Glasgow & West Scotland

All 1 Smile owner George Campbell suspended by General Dental Council

Dental check
Image caption An employee was said to have provided treatment without having any dental training or qualifications

A dental tycoon who allowed unqualified staff to give children unnecessary treatment at clinics across the west of Scotland has been suspended.

George Campbell, owner of the All 1 Smile chain of clinics, also repeatedly failed to check the qualifications of staff who carried out orthodontic work.

He has practices in Glasgow, East Kilbride, Greenock, Cumbernauld, Hamilton and Kilmarnock.

Campbell has been suspended for nine months following a tribunal.

The General Dental Council (GDC) heard how Campbell had mistakenly extracted patients' healthy teeth and referred children for hospital surgery which they did not need.

He was referred to the GDC in September 2011 following a series of complaints that were made about the treatment of 30 patients spanning over a decade.

'Grave failings'

The tribunal was told that between July 2001 and August 2011, Campbell repeatedly referred children for unnecessary extraction and surgery.

They also heard how he had failed to ensure staff were fully qualified, with up to 18 employees carrying out treatment before they had completed their orthodontic training.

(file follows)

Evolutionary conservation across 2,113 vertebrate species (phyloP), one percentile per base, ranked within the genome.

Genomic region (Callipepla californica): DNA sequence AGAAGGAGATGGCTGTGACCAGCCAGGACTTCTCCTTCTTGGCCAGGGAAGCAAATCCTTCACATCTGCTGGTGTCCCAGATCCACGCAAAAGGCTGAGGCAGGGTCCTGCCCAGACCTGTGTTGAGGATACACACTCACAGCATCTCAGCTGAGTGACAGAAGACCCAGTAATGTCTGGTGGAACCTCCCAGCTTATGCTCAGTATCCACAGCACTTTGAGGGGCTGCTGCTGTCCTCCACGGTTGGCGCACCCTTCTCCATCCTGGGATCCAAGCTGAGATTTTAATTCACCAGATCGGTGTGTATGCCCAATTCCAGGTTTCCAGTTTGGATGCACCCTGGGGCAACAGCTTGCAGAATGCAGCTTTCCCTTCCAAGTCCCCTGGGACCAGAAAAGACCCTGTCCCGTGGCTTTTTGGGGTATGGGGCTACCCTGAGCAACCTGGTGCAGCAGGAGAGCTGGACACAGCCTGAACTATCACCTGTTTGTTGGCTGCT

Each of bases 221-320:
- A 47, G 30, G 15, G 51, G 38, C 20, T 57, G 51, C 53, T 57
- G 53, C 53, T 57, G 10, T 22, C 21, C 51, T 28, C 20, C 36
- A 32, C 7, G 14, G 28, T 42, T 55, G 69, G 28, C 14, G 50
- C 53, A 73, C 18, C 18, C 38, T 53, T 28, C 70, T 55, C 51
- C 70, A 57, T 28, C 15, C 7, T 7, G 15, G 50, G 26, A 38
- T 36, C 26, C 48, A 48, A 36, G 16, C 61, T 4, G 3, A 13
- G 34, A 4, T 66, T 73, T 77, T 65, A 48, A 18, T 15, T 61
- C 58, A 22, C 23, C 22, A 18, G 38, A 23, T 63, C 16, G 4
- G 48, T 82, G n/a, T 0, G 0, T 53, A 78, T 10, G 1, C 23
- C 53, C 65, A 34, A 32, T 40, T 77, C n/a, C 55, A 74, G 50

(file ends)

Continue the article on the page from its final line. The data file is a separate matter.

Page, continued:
It was reported an employee had even provided orthodontic treatment without having any dental qualifications or training.

Stewart Goulding, chair of the conduct and competence committee, who made the decision said: "There are a number of grave failings in his clinical practice highlighted by the findings.

"There are, particularly in the areas of radiography, treatment planning and treatment undertaken, and his employment of unregistered and unqualified staff.

"Taking these wide-ranging failings together with his departures from specific guidance and standards within the profession, the committee had little difficulty in determining that the facts found proved amounted to serious misconduct"

Giving evidence, Campbell had told the GDC there was a lack of guidance from the regulatory body when it came to his newly-qualified staff.

He said: "There was no real guidance or supervision so we always aimed to provide the training and guidance ourselves.

"I was supervising new staff on a daily basis and with any queries on the supervision or tasks we would phone the GDC to check."

Campbell had denied the bulk of the allegations against him at the hearing in London.

A series of charges were not proven including a failure to ensure patient numbers could be adequately served at his clinics.

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